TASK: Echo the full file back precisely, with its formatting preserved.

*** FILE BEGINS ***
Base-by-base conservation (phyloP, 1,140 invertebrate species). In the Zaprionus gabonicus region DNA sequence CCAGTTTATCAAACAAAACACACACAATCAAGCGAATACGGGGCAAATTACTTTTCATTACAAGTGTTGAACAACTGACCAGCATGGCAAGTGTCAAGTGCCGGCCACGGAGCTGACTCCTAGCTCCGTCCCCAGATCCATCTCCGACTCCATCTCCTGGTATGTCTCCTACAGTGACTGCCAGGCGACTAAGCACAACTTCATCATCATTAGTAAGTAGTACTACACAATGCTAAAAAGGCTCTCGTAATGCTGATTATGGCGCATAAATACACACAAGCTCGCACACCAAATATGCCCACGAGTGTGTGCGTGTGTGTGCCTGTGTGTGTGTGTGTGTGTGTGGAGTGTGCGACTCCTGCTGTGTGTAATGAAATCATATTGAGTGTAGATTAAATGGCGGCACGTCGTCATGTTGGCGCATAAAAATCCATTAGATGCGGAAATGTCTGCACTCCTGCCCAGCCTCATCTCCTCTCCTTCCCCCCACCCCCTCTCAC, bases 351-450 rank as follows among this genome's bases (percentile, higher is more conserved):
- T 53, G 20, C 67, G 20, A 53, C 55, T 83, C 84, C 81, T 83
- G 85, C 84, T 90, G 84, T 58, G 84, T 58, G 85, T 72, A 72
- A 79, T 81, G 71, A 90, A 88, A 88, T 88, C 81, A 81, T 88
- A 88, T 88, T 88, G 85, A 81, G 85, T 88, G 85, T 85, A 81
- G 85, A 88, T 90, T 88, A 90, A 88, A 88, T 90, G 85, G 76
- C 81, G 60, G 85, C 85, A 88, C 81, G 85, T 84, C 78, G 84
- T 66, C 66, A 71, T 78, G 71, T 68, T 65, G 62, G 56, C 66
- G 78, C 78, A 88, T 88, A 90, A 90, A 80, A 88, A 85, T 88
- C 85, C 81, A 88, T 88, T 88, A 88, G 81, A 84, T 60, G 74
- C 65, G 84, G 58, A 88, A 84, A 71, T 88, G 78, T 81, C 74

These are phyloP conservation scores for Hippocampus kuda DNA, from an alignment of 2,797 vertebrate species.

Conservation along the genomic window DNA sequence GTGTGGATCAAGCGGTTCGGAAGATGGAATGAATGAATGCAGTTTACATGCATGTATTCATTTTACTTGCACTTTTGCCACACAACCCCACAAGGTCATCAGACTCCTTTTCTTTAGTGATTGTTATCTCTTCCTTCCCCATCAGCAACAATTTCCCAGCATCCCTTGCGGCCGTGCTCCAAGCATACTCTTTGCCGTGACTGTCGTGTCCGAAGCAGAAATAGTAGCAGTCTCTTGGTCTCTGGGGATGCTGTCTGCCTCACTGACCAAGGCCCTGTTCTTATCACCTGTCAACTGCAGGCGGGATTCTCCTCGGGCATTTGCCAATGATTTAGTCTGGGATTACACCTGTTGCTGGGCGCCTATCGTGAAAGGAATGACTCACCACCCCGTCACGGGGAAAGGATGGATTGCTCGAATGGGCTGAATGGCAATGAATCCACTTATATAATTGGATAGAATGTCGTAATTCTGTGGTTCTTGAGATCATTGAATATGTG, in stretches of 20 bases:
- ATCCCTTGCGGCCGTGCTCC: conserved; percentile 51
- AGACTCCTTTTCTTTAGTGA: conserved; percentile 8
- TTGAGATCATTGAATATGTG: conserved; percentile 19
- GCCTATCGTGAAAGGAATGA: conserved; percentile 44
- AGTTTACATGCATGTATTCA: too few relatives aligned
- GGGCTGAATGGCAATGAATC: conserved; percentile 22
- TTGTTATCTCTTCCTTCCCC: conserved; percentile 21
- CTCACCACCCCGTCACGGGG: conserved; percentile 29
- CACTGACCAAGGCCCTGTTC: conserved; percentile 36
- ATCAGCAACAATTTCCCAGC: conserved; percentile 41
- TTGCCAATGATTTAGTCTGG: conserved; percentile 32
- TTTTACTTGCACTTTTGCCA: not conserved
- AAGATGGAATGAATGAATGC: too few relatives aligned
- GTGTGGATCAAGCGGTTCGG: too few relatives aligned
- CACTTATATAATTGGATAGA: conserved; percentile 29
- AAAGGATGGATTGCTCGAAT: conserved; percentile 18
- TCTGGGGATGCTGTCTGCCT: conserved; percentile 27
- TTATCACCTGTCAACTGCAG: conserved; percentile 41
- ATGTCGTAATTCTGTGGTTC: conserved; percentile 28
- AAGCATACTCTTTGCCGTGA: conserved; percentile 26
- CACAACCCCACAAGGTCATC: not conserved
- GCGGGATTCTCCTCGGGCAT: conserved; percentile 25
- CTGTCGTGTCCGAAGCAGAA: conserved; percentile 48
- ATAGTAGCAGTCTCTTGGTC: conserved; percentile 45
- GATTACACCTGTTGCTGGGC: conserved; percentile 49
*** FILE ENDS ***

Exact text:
Base-by-base conservation (phyloP, 1,140 invertebrate species). In the Zaprionus gabonicus region DNA sequence CCAGTTTATCAAACAAAACACACACAATCAAGCGAATACGGGGCAAATTACTTTTCATTACAAGTGTTGAACAACTGACCAGCATGGCAAGTGTCAAGTGCCGGCCACGGAGCTGACTCCTAGCTCCGTCCCCAGATCCATCTCCGACTCCATCTCCTGGTATGTCTCCTACAGTGACTGCCAGGCGACTAAGCACAACTTCATCATCATTAGTAAGTAGTACTACACAATGCTAAAAAGGCTCTCGTAATGCTGATTATGGCGCATAAATACACACAAGCTCGCACACCAAATATGCCCACGAGTGTGTGCGTGTGTGTGCCTGTGTGTGTGTGTGTGTGTGTGGAGTGTGCGACTCCTGCTGTGTGTAATGAAATCATATTGAGTGTAGATTAAATGGCGGCACGTCGTCATGTTGGCGCATAAAAATCCATTAGATGCGGAAATGTCTGCACTCCTGCCCAGCCTCATCTCCTCTCCTTCCCCCCACCCCCTCTCAC, bases 351-450 rank as follows among this genome's bases (percentile, higher is more conserved):
- T 53, G 20, C 67, G 20, A 53, C 55, T 83, C 84, C 81, T 83
- G 85, C 84, T 90, G 84, T 58, G 84, T 58, G 85, T 72, A 72
- A 79, T 81, G 71, A 90, A 88, A 88, T 88, C 81, A 81, T 88
- A 88, T 88, T 88, G 85, A 81, G 85, T 88, G 85, T 85, A 81
- G 85, A 88, T 90, T 88, A 90, A 88, A 88, T 90, G 85, G 76
- C 81, G 60, G 85, C 85, A 88, C 81, G 85, T 84, C 78, G 84
- T 66, C 66, A 71, T 78, G 71, T 68, T 65, G 62, G 56, C 66
- G 78, C 78, A 88, T 88, A 90, A 90, A 80, A 88, A 85, T 88
- C 85, C 81, A 88, T 88, T 88, A 88, G 81, A 84, T 60, G 74
- C 65, G 84, G 58, A 88, A 84, A 71, T 88, G 78, T 81, C 74

These are phyloP conservation scores for Hippocampus kuda DNA, from an alignment of 2,797 vertebrate species.

Conservation along the genomic window DNA sequence GTGTGGATCAAGCGGTTCGGAAGATGGAATGAATGAATGCAGTTTACATGCATGTATTCATTTTACTTGCACTTTTGCCACACAACCCCACAAGGTCATCAGACTCCTTTTCTTTAGTGATTGTTATCTCTTCCTTCCCCATCAGCAACAATTTCCCAGCATCCCTTGCGGCCGTGCTCCAAGCATACTCTTTGCCGTGACTGTCGTGTCCGAAGCAGAAATAGTAGCAGTCTCTTGGTCTCTGGGGATGCTGTCTGCCTCACTGACCAAGGCCCTGTTCTTATCACCTGTCAACTGCAGGCGGGATTCTCCTCGGGCATTTGCCAATGATTTAGTCTGGGATTACACCTGTTGCTGGGCGCCTATCGTGAAAGGAATGACTCACCACCCCGTCACGGGGAAAGGATGGATTGCTCGAATGGGCTGAATGGCAATGAATCCACTTATATAATTGGATAGAATGTCGTAATTCTGTGGTTCTTGAGATCATTGAATATGTG, in stretches of 20 bases:
- ATCCCTTGCGGCCGTGCTCC: conserved; percentile 51
- AGACTCCTTTTCTTTAGTGA: conserved; percentile 8
- TTGAGATCATTGAATATGTG: conserved; percentile 19
- GCCTATCGTGAAAGGAATGA: conserved; percentile 44
- AGTTTACATGCATGTATTCA: too few relatives aligned
- GGGCTGAATGGCAATGAATC: conserved; percentile 22
- TTGTTATCTCTTCCTTCCCC: conserved; percentile 21
- CTCACCACCCCGTCACGGGG: conserved; percentile 29
- CACTGACCAAGGCCCTGTTC: conserved; percentile 36
- ATCAGCAACAATTTCCCAGC: conserved; percentile 41
- TTGCCAATGATTTAGTCTGG: conserved; percentile 32
- TTTTACTTGCACTTTTGCCA: not conserved
- AAGATGGAATGAATGAATGC: too few relatives aligned
- GTGTGGATCAAGCGGTTCGG: too few relatives aligned
- CACTTATATAATTGGATAGA: conserved; percentile 29
- AAAGGATGGATTGCTCGAAT: conserved; percentile 18
- TCTGGGGATGCTGTCTGCCT: conserved; percentile 27
- TTATCACCTGTCAACTGCAG: conserved; percentile 41
- ATGTCGTAATTCTGTGGTTC: conserved; percentile 28
- AAGCATACTCTTTGCCGTGA: conserved; percentile 26
- CACAACCCCACAAGGTCATC: not conserved
- GCGGGATTCTCCTCGGGCAT: conserved; percentile 25
- CTGTCGTGTCCGAAGCAGAA: conserved; percentile 48
- ATAGTAGCAGTCTCTTGGTC: conserved; percentile 45
- GATTACACCTGTTGCTGGGC: conserved; percentile 49